The IMLS, the US Institute for Museum and Library Services, has announced that it will be funding a $2M proposal to build a turnkey and cloud-ready Hydra solution over the next 2.5 years. DPLA, Stanford & DuraSpace submitted the joint proposal; alignment with the Hydra community, and distributed input on the design, specification and development is structurally built into the grant.
The text of the announcement reads:
“The Digital Public Library of America (DPLA), Stanford University, and DuraSpace will foster a greatly expanded network of open-access, content-hosting “hubs” that will enable discovery and interoperability, as well as the reuse of digital resources by people from this country and around the world. At the core of this transformative network are advanced digital repositories that not only empower local institutions with new asset management capabilities, but also connect their data and collections. Currently, DPLA’s hubs, libraries, archives, and museums more broadly use aging, legacy software that was never intended or designed for use in an interconnected way, or for contemporary web needs. The three partners will engage in a major development of the community-driven open source Hydra project to provide these hubs with a new all-in-one solution, which will also allow countless other institutions to easily join the national digital platform.”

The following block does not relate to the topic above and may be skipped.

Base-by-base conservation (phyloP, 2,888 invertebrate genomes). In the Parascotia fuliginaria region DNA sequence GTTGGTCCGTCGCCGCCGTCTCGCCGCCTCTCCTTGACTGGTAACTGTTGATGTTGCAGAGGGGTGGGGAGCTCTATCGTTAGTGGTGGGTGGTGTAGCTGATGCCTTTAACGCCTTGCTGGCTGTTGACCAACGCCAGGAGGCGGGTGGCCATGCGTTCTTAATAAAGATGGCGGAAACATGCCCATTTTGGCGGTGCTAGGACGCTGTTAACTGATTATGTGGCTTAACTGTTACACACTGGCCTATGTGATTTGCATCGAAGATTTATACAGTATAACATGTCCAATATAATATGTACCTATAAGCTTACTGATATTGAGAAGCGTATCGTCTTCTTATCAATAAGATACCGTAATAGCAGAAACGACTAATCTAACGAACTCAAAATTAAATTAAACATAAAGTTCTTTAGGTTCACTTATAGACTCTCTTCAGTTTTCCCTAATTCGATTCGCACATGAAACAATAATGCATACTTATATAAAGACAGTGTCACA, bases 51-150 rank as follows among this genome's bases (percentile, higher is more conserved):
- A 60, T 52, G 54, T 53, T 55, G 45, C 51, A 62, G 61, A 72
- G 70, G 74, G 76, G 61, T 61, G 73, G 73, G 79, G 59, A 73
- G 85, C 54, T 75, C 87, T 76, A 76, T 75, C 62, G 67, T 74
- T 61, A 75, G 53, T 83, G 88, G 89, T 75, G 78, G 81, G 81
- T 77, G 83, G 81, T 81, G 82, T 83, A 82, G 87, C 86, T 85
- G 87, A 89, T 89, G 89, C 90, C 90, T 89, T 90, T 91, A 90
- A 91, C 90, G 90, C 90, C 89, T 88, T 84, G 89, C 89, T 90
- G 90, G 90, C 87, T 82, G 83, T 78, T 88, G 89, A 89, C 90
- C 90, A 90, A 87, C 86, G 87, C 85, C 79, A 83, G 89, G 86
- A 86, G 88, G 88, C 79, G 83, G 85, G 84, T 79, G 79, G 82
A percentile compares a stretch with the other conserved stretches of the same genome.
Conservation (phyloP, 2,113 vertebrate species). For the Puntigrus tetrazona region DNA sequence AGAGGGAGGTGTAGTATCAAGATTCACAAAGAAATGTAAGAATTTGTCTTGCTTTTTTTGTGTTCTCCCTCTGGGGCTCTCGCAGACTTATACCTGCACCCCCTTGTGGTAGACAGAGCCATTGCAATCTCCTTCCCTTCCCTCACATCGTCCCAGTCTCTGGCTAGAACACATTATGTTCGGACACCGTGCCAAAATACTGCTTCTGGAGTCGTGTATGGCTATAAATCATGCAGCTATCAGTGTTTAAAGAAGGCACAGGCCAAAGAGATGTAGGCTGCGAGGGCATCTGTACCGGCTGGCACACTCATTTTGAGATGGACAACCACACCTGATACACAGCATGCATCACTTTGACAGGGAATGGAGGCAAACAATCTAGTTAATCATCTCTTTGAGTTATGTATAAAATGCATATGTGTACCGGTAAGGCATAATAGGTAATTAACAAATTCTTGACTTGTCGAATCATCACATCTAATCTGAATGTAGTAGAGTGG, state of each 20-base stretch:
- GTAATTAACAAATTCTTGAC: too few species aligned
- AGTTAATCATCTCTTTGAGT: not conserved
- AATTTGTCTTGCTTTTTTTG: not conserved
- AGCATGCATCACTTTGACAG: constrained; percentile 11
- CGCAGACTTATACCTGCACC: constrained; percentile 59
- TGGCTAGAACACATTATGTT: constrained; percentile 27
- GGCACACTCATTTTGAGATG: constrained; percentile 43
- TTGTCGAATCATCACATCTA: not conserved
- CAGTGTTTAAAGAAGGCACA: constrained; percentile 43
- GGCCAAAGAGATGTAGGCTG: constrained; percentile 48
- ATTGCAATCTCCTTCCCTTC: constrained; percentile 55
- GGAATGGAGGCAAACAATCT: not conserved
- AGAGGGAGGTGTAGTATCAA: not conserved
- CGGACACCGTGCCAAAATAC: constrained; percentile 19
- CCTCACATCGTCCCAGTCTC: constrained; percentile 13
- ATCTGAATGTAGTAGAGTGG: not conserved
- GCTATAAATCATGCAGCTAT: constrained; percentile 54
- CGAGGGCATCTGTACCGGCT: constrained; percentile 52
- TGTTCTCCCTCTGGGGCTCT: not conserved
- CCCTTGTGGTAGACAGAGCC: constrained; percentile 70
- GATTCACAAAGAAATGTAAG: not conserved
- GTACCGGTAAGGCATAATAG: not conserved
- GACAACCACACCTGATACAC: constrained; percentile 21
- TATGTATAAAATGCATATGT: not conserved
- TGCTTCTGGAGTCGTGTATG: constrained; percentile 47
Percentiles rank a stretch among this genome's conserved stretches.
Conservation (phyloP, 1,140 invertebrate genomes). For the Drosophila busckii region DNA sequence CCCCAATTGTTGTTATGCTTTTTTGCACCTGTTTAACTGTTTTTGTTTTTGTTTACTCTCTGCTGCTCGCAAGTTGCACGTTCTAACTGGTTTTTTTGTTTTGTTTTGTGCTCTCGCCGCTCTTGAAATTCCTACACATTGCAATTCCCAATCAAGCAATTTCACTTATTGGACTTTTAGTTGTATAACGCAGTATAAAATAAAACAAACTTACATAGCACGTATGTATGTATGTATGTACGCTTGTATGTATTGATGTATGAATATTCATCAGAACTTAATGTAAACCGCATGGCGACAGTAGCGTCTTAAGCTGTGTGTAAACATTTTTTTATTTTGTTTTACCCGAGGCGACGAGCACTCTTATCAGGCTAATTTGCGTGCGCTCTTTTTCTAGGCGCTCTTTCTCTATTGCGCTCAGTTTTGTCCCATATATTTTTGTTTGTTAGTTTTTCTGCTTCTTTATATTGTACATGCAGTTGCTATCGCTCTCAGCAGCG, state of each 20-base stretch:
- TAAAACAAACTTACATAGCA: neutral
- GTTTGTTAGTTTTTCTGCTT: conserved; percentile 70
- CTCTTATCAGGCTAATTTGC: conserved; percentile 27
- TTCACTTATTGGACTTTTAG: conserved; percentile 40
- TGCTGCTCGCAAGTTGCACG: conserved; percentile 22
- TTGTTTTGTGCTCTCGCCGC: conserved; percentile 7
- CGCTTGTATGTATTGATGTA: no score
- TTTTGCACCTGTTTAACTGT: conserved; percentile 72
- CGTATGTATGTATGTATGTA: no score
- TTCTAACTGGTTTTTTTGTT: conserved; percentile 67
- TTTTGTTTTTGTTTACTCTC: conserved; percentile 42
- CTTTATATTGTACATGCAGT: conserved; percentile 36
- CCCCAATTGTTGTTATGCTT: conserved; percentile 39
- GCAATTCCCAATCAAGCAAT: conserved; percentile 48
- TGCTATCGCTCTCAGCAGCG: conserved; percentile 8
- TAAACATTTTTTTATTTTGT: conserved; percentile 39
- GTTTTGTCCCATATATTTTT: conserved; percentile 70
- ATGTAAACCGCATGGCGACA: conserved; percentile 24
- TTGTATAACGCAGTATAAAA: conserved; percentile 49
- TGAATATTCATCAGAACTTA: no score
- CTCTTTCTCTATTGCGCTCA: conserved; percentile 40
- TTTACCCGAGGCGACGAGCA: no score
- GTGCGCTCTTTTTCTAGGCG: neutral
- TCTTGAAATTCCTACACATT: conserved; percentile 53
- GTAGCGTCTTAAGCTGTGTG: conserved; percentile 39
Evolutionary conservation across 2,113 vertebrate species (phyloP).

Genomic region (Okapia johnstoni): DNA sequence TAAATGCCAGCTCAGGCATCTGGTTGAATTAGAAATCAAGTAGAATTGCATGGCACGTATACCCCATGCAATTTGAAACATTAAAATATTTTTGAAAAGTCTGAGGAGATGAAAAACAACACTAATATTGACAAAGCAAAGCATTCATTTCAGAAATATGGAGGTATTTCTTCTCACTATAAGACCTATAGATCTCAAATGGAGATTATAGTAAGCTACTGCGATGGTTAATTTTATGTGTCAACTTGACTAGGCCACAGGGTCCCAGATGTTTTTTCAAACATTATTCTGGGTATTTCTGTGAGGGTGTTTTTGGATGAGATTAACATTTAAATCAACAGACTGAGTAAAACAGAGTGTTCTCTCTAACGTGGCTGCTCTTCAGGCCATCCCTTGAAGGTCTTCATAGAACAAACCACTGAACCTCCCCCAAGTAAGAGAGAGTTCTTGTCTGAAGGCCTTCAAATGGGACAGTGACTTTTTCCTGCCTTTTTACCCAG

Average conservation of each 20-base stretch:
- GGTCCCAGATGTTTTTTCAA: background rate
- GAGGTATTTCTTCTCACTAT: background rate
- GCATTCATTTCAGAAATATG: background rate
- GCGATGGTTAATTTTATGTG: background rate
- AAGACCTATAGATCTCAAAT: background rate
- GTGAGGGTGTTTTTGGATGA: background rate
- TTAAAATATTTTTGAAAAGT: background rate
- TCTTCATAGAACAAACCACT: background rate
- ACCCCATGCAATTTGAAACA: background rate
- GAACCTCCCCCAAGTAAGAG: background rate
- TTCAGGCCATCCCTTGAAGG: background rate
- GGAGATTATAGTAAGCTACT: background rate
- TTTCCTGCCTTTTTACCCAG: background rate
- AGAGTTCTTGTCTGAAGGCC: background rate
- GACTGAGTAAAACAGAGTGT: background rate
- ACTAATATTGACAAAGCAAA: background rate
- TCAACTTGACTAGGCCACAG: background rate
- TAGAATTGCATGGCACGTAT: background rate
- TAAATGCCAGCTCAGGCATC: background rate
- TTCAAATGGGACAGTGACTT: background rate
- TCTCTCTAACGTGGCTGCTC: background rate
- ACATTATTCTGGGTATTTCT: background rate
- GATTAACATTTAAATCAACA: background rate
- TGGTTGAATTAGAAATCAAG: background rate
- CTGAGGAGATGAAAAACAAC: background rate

This work provides a wonderful chance to accelerate the convergence of the Hydra community on robust, broadly useful, and common codebase. It also looks likely to rapidly expand the Hydra user base not only in the US but worldwide. Our congratulations to all concerned!